ALEXANDRIA, Va. — The facts laid out by prosecutors are plain: In 2008, a U.S. government employee on assignment in Zimbabwe drove through the capital of Harare in his government-issued Toyota Land Cruiser and struck and killed a 34-year-old Zimbabwe man.
Prosecutors say the driver, Andrew Pastirik of Woodbridge, Va., was drunk when he struck and killed the man, Alois Pedzisai Matyoramhinga. Pastirik denies being drunk, but does not dispute that he struck the man.
Five years later, Pastirik is facing criminal charges. Yet the indictment against Pastirik mentions Matyoramhinga only in passing, and Pastirik is not charged with murder or manslaughter, or even drunken driving. Rather, he is charged with vandalism — or “malicious mischief” as it is called in the criminal code — for causing more than $1,000 in damage to the Toyota Land Cruiser.
If convicted, he could face up to 10 years in prison.
Legal arguments are under way to determine whether Matyoramhinga’s death can even be mentioned to a jury when his trial begins July 29.
Much of the case is shrouded in secrecy. Prosecutors, Pastirik’s lawyer and Pastirik himself, who worked in the State Department’s Diplomatic Security Service but is not currently employed there, won’t comment.
Pretrial hearings were held behind closed doors “for national security reasons” under a law more typically used for terrorism and espionage cases. And court records don’t say exactly why the case was brought nearly five years after the death, though in one filing, prosecutors attribute part of the delay to research on whether more severe charges could be brought.
The charge prosecutors ultimately settled on is an unusual one.
Michael Scharf, a law professor with Case Western Reserve University specializing in international law, said prosecutors are playing the hand that’s been dealt to them.
“Although we do have a law on the books that allows the U.S. government to prosecute U.S. citizens who commit murder abroad, that does not apply to vehicular manslaughter. So the best the U.S. can do is charge the individual with destroying U.S. government property,” Scharf said.
While the case is technically about the damage to the Land Cruiser, prosecutors argue they should be allowed to tell the jury that the damage occurred when Pastirik struck and killed Matyoramhinga.
“That the defendant, while intoxicated, struck a pedestrian with such force as to discharge bodily fluids onto the car, misremembered the location where the collision occurred, and offered conflicting explanations as to these events all tend to show that the defendant acted knowingly or carelessly in disregard of law,” prosecutors Pragna Soni and Andrew Peterson wrote.
Pastirik’s lawyer, meanwhile, argues Matyoramhinga is irrelevant to the case and should not even be mentioned in a vandalism case.
Allowing “evidence of the (death) injects a level of moral culpability that will confuse, agitate and confound the jury into thinking they are asked to decide whether the defendant took life, rather than destroyed a vehicle,” wrote defense lawyer Joseph McCarthy.
Photos in the court file show Matyoramhinga’s body lying face down in a field, his shoes knocked clear from his body.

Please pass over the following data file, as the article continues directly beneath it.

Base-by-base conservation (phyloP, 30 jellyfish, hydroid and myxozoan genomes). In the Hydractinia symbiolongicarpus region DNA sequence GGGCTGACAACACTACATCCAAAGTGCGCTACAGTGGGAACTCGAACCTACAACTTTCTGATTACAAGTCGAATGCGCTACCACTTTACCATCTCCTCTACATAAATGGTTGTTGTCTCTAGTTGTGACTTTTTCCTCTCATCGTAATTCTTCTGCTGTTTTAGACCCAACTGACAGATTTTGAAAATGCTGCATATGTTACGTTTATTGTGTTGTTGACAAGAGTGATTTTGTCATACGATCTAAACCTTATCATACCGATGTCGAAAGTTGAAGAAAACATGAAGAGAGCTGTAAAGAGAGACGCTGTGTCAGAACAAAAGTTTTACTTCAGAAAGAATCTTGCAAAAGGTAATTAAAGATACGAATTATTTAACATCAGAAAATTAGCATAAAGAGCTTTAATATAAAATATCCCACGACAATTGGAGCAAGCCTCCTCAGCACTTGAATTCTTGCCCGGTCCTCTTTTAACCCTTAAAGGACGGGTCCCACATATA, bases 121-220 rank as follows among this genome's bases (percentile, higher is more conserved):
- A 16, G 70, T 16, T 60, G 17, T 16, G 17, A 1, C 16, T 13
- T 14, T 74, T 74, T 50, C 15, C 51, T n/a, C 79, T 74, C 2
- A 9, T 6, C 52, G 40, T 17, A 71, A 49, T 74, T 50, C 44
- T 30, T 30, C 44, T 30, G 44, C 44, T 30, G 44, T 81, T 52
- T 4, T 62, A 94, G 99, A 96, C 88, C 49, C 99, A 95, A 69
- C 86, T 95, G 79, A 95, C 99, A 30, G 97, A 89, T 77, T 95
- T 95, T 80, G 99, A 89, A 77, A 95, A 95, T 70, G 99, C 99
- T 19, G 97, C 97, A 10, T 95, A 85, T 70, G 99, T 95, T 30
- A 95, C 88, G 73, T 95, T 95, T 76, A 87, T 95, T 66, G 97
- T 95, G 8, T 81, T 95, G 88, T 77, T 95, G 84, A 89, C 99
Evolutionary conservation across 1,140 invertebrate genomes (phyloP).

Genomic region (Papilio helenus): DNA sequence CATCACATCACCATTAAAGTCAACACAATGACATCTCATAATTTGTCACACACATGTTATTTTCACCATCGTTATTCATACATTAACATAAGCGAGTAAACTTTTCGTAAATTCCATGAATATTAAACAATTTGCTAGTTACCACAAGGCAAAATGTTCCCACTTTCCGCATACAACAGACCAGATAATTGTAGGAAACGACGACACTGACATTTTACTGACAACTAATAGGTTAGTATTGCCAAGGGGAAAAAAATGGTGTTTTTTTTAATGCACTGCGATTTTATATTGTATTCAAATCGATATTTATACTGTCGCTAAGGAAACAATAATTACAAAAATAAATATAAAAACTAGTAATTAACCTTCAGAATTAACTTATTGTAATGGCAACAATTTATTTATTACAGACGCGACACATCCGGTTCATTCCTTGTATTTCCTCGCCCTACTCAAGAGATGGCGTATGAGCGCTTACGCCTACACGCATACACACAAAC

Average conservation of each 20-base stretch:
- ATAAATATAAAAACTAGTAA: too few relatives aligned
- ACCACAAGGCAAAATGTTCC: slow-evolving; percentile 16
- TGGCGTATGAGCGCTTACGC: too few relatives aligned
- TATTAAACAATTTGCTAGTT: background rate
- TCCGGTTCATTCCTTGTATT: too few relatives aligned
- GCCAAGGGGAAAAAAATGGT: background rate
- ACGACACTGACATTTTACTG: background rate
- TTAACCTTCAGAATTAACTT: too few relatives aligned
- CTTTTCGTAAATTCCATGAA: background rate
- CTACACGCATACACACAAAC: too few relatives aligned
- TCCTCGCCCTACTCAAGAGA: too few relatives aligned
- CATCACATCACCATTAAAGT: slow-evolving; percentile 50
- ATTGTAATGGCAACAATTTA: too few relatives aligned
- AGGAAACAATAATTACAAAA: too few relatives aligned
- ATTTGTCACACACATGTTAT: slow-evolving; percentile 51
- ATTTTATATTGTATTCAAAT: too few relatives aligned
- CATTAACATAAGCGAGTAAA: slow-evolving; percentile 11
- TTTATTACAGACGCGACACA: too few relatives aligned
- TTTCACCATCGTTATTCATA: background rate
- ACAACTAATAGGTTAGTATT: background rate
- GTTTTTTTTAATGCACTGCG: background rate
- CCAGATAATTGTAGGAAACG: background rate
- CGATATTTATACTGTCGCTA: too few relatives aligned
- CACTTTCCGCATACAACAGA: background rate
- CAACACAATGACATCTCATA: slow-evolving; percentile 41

The defense lawyer argues the damage to the government car was an unfortunate accident on a dark road, when Pastirik swerved to avoid an oncoming car. He says it lacks the willfulness necessary to prove vandalism.
The government said after Pastirik first reported the accident to a security officer at the U.S. embassy in Harare, he repeated, “This is bad” over and over. Pastirik told the security officer he knew it was bad because he had hit pedestrians before, when stationed in Afghanistan as an officer with the State Department’s Diplomatic Security Service, which provides protection to ambassadors and other diplomats. In defense motions, Pastirik disputed he said that and disputed that he struck pedestrians in Afghanistan.
Court records said in the Zimbabwe death, Pastirik was drinking at Marine House where the Marines who guard the embassy in Zimbabwe are stationed. A Marine Corps spokeswoman said Pastirik was not a Marine.
Zimbabwe’s ambassador to the United States, Machivenyika Mapuranga, said he hadn’t heard of the case until he was contacted by an Associated Press reporter. He said he assumed Pastirik’s case was properly handled in Zimbabwe, but added that if the U.S. asserted diplomatic immunity on Pastirik’s behalf, Zimbabwe would not have been able to put him on trial for Matyoramhinga’s death.
He said he understands the rationale for putting Pastirik on trial in the U.S. for vandalism.
“It’s within their right to do so,” he said of the U.S. government.
State Department spokeswoman Laura Seal declined to comment on whether the U.S. asserted diplomatic immunity on Pastirik’s behalf.
While governments can claim immunity on behalf of their diplomats, they can also waive a diplomat’s immunity.
In a high-profile case, the U.S. pressured the government of Georgia to waive immunity for diplomat Gueorgui Makharadze, who in 1997 slammed his Ford Taurus at high speed into a line of cars stopped for a traffic light in Washington, killing a 16-year-old Maryland girl. He was convicted of involuntary manslaughter and aggravated assault and spent more than three years in a U.S. prison before being returned to Georgia to serve the remainder of his sentence.